We were saved by Kathleen Dawson, LAZ Administration Assistant Supervisor, who shepherded our order through all the twists and turns. She was in one office and our online application was used by another. She cleared up the system’s initial confusion over the name change which caused us at first to be refused a permit, responded to all my concerns, expertly advising me and warned those at the other LAZ office about our quirky situation. What might have been a nightmare that ended up with the loss of our parking permit turned out just fine. We are grateful to Ms. Dawson and to those at the second office who expedited and approved our request the day they received our check.

Have you been as lucky as we were to have someone like Ms. Dawson guide you and lubricate a transaction that had many opportunities to become grounded? Do most companies nurture, respect and reward five star customer service support staff such as Ms. Dawson?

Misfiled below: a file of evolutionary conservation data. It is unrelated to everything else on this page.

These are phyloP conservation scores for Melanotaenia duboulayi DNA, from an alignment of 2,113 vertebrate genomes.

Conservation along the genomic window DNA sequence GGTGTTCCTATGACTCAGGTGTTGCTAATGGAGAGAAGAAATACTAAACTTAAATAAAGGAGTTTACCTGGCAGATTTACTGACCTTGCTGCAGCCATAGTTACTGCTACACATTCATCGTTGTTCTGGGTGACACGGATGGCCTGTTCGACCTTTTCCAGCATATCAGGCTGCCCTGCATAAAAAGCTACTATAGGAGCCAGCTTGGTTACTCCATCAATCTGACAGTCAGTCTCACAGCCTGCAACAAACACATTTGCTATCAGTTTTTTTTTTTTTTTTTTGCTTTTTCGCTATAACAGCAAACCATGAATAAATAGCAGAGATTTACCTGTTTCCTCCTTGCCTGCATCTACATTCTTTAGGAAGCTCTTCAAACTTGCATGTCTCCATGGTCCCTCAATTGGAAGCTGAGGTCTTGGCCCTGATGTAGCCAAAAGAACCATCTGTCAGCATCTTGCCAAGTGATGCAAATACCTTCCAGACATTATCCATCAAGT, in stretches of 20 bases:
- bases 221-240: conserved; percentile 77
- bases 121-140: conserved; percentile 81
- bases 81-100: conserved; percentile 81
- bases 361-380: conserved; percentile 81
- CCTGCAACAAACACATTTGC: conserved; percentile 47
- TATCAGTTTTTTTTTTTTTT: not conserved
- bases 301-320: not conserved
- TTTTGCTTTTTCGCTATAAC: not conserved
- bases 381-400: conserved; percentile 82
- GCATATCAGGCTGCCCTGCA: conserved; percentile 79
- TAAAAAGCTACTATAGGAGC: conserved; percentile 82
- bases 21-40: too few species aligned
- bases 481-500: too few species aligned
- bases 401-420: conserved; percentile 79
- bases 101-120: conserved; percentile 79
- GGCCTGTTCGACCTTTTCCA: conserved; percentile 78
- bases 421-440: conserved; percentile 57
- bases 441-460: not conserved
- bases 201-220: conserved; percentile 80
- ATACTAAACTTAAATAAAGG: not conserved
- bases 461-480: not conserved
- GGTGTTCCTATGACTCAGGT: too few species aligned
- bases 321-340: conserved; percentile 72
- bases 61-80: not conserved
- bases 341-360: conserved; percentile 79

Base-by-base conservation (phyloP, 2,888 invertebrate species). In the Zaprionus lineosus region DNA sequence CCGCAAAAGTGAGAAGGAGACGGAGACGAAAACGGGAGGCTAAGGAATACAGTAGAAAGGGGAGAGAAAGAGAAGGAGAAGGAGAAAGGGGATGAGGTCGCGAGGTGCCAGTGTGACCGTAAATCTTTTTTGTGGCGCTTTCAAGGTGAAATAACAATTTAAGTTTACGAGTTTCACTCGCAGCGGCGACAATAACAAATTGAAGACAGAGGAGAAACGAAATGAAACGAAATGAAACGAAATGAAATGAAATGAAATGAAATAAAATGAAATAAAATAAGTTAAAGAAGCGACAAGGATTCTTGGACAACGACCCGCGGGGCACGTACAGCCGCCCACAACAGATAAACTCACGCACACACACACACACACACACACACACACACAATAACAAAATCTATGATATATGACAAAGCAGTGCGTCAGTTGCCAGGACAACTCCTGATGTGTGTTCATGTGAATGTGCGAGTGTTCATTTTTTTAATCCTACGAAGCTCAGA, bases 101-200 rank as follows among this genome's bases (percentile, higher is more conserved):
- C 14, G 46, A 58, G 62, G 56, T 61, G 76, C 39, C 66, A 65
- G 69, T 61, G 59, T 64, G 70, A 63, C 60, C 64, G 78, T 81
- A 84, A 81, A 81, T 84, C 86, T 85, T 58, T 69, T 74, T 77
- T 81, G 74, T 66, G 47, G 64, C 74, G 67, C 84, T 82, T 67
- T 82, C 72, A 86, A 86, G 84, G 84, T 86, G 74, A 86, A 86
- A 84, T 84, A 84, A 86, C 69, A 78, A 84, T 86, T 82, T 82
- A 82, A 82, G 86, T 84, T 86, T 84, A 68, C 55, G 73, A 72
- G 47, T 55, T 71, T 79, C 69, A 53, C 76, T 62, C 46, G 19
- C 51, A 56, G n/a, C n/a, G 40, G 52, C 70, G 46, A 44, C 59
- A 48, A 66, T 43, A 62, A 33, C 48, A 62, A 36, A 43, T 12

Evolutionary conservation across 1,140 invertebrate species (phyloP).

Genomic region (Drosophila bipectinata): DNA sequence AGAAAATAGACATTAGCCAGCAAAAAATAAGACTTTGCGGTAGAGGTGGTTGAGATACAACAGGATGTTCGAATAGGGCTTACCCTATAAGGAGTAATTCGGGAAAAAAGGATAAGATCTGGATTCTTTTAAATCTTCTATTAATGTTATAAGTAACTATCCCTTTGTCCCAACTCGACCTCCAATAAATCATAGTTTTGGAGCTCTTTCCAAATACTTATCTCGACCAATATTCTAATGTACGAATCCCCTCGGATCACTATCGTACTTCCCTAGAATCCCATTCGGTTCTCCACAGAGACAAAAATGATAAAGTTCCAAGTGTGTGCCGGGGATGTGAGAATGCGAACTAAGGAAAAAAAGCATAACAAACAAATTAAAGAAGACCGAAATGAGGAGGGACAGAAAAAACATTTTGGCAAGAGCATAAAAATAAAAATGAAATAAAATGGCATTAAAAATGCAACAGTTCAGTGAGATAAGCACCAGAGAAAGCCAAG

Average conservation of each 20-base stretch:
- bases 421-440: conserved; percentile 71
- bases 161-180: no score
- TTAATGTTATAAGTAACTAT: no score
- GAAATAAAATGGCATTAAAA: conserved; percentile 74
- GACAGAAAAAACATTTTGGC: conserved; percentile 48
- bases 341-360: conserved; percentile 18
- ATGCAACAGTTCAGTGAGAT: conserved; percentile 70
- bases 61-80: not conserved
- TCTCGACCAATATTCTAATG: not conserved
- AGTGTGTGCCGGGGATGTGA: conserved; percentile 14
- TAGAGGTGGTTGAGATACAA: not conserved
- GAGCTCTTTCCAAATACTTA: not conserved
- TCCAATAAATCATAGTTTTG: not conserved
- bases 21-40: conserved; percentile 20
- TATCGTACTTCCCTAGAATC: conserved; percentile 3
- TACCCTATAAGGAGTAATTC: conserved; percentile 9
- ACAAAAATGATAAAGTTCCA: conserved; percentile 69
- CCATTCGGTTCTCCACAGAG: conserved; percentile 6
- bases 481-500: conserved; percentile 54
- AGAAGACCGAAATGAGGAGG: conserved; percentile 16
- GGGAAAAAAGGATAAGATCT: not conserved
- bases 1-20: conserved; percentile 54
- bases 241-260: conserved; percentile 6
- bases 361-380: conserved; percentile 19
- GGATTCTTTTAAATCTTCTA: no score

Service of When It’s OK to Steal

Monday, June 18th, 2018

Photo: pinterest.com

When smoking was in style, some restaurants and bars had fantastic looking ashtrays that found themselves in customers’ handbags. Many venues considered it a way to get their logos into homes–a reminder of a great meal or fun evening and the cost of inspiring future meals. Others would stop guests as they were leaving to ask if they wanted to pay for the ashtray. [I know someone who was stopped!]

Today airline passengers paying $thousands for a ticket in first or business class are snitching bigger souvenirs: blankets, pillows and duvets according to Alison Sider and Andrew Tangel. And they boast about it. “Danny Kashou, 53, a business owner in San Diego, was impressed by the soft fabrics and Saks monograms on the blankets on an international trip earlier this year. ‘Heck, yeah, we took it,’ Mr. Kashou says. ‘We didn’t ask. We just stuck it in our carry-ons and walked off,’” the reporters wrote in their Wall Street Journal article “‘Heck Yeah, we Took It.’ Fliers Are Swiping Airline Swag.”